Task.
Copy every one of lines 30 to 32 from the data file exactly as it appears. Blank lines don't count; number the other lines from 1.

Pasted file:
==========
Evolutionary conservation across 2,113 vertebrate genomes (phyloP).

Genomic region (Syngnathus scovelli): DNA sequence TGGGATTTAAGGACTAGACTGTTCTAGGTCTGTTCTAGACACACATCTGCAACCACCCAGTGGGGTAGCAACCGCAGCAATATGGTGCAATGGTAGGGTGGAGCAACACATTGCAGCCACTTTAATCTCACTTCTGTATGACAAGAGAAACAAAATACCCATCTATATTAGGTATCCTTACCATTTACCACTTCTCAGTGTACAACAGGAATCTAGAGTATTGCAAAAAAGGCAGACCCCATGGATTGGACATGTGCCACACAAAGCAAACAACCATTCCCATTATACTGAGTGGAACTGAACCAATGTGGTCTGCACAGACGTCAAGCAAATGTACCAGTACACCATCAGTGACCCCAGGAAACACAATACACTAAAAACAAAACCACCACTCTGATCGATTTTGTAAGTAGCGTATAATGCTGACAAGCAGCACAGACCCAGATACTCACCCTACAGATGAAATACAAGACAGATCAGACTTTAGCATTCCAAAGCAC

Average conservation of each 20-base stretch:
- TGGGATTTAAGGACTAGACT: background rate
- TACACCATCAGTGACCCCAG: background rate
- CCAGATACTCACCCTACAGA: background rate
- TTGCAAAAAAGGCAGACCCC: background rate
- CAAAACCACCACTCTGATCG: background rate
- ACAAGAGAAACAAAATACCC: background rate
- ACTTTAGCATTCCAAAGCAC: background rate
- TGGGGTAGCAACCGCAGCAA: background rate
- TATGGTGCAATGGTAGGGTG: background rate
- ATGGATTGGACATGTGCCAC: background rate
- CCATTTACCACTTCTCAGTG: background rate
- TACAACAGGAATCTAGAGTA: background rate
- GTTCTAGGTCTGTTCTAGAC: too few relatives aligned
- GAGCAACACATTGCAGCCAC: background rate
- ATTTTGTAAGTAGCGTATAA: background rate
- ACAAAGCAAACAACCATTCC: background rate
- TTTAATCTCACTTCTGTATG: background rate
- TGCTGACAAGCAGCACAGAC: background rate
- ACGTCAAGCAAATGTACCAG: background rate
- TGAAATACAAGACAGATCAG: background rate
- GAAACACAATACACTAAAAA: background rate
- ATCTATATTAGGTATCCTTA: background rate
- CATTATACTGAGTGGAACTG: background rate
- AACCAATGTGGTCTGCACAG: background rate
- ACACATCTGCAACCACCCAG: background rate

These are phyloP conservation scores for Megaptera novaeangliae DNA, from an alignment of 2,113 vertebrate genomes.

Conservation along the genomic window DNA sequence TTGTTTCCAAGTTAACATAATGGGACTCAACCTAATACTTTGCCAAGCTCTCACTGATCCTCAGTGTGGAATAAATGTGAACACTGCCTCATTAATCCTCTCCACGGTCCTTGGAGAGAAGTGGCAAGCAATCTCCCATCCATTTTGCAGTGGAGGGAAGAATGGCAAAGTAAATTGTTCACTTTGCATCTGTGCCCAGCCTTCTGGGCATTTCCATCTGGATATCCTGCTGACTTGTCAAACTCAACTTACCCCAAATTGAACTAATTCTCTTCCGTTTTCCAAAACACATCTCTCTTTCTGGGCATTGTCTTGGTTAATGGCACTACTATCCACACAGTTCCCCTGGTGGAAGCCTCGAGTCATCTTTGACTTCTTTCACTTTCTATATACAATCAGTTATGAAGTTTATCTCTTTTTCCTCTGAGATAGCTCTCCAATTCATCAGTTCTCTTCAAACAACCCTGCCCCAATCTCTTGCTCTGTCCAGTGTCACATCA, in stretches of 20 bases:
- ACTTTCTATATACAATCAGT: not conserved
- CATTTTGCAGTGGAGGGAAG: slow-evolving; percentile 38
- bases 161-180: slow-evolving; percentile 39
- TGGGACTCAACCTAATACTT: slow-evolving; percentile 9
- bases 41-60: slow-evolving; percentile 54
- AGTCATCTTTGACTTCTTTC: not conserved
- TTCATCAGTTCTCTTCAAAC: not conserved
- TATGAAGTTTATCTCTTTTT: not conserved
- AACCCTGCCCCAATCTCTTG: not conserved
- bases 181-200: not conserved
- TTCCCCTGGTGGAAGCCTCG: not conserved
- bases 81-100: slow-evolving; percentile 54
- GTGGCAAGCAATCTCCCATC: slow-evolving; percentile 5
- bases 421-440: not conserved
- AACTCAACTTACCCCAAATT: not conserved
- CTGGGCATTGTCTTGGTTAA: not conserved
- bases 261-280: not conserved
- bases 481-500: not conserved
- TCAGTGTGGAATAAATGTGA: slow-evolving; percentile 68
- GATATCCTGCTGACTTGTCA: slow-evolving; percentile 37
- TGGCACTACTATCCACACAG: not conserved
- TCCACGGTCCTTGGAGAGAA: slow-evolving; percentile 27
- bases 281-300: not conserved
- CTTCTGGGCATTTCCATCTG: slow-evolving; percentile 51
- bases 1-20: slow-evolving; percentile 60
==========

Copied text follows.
Conservation along the genomic window DNA sequence TTGTTTCCAAGTTAACATAATGGGACTCAACCTAATACTTTGCCAAGCTCTCACTGATCCTCAGTGTGGAATAAATGTGAACACTGCCTCATTAATCCTCTCCACGGTCCTTGGAGAGAAGTGGCAAGCAATCTCCCATCCATTTTGCAGTGGAGGGAAGAATGGCAAAGTAAATTGTTCACTTTGCATCTGTGCCCAGCCTTCTGGGCATTTCCATCTGGATATCCTGCTGACTTGTCAAACTCAACTTACCCCAAATTGAACTAATTCTCTTCCGTTTTCCAAAACACATCTCTCTTTCTGGGCATTGTCTTGGTTAATGGCACTACTATCCACACAGTTCCCCTGGTGGAAGCCTCGAGTCATCTTTGACTTCTTTCACTTTCTATATACAATCAGTTATGAAGTTTATCTCTTTTTCCTCTGAGATAGCTCTCCAATTCATCAGTTCTCTTCAAACAACCCTGCCCCAATCTCTTGCTCTGTCCAGTGTCACATCA, in stretches of 20 bases:
- ACTTTCTATATACAATCAGT: not conserved
- CATTTTGCAGTGGAGGGAAG: slow-evolving; percentile 38